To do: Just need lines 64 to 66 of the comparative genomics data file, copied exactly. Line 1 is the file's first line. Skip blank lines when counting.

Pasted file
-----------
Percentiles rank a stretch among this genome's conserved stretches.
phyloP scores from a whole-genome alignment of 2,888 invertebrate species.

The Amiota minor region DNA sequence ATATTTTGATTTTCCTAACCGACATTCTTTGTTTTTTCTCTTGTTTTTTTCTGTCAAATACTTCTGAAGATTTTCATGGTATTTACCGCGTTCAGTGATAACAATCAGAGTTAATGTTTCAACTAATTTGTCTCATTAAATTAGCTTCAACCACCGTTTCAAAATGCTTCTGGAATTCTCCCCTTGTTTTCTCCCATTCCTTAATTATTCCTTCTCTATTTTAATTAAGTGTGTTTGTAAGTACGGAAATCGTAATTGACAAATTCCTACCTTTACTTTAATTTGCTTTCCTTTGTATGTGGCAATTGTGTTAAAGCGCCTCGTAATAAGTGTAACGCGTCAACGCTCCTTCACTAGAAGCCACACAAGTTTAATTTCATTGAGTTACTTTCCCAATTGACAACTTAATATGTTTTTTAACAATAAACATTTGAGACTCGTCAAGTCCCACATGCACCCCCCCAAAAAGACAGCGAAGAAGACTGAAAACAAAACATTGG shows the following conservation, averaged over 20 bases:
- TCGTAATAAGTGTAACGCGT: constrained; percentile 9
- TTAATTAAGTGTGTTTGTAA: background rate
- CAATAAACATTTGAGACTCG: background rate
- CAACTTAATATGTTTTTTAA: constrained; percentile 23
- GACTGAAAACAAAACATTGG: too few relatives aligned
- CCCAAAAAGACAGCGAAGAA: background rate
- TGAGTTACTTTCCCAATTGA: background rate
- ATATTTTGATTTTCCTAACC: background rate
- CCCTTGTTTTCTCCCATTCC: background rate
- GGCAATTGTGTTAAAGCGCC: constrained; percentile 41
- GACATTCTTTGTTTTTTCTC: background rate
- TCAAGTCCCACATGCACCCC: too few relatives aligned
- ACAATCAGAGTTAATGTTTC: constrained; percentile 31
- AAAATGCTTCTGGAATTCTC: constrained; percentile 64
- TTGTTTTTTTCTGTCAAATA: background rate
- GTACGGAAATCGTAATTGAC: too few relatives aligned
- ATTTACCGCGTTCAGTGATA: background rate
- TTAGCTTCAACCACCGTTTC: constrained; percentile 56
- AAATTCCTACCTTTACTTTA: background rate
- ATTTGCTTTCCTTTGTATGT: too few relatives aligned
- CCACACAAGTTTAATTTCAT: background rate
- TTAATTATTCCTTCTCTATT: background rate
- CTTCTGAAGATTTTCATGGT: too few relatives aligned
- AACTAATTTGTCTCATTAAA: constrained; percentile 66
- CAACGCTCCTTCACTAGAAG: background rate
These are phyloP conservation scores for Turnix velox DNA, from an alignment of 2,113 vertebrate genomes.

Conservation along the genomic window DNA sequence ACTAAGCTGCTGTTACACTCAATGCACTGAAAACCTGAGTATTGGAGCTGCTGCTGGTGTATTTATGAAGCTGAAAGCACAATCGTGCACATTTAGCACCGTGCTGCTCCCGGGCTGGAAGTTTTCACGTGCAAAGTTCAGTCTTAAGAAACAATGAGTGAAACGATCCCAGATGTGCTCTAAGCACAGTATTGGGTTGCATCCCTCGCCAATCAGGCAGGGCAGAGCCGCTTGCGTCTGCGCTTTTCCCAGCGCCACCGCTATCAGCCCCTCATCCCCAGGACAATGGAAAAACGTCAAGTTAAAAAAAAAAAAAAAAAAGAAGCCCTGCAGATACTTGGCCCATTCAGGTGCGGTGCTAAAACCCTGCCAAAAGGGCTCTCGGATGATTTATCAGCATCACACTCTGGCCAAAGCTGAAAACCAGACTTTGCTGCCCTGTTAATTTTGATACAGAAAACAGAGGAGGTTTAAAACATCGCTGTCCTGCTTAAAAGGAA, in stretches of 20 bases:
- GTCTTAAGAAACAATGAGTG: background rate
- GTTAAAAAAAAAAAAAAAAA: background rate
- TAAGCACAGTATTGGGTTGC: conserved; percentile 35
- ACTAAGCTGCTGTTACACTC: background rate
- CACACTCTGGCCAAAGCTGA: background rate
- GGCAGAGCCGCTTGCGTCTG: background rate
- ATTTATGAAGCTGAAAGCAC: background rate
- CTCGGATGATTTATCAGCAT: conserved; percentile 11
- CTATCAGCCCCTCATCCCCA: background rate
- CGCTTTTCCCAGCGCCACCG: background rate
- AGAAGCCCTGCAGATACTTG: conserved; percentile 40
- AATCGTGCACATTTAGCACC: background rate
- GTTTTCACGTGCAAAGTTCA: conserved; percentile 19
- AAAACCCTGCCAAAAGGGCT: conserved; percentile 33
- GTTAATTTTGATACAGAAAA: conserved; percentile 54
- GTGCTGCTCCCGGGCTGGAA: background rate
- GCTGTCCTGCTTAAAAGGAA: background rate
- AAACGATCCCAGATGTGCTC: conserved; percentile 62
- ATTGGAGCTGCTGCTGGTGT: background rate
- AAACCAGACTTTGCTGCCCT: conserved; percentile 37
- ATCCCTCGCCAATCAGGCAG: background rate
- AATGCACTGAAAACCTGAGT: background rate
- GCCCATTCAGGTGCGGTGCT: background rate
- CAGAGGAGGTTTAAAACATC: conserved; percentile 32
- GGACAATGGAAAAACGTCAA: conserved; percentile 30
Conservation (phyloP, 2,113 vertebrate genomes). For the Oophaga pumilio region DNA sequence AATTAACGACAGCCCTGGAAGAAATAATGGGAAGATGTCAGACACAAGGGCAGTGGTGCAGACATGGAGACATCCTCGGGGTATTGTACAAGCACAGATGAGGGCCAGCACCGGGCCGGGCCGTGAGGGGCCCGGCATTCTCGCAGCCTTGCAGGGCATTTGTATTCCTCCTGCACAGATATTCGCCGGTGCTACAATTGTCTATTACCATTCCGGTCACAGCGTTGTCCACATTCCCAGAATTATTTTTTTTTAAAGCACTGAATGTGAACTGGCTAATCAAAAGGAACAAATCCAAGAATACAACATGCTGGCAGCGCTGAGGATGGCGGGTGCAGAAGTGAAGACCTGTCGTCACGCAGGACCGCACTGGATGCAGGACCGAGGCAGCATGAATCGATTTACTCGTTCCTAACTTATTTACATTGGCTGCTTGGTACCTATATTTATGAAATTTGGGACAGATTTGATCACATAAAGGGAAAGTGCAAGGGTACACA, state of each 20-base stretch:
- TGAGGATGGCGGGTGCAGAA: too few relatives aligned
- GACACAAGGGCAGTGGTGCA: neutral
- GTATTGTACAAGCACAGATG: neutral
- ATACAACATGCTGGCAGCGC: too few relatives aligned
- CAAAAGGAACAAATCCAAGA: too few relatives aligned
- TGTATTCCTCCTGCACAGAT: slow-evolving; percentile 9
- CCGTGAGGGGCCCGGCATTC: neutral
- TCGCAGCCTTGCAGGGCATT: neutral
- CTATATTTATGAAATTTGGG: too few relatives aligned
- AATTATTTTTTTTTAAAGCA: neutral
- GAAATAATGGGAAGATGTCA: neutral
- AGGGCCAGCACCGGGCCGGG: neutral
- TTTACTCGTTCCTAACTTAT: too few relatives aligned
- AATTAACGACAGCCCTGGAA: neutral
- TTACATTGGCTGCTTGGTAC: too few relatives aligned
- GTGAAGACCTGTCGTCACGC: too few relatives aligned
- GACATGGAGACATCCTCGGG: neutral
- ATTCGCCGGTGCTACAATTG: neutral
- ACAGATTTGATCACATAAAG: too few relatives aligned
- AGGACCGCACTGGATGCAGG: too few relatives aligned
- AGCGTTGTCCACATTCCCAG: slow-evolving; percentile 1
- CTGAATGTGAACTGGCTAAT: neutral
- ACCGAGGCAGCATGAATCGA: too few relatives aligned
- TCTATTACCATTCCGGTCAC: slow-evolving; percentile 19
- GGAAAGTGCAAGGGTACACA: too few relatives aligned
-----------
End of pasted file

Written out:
- TCGCAGCCTTGCAGGGCATT: neutral
- CTATATTTATGAAATTTGGG: too few relatives aligned
- AATTATTTTTTTTTAAAGCA: neutral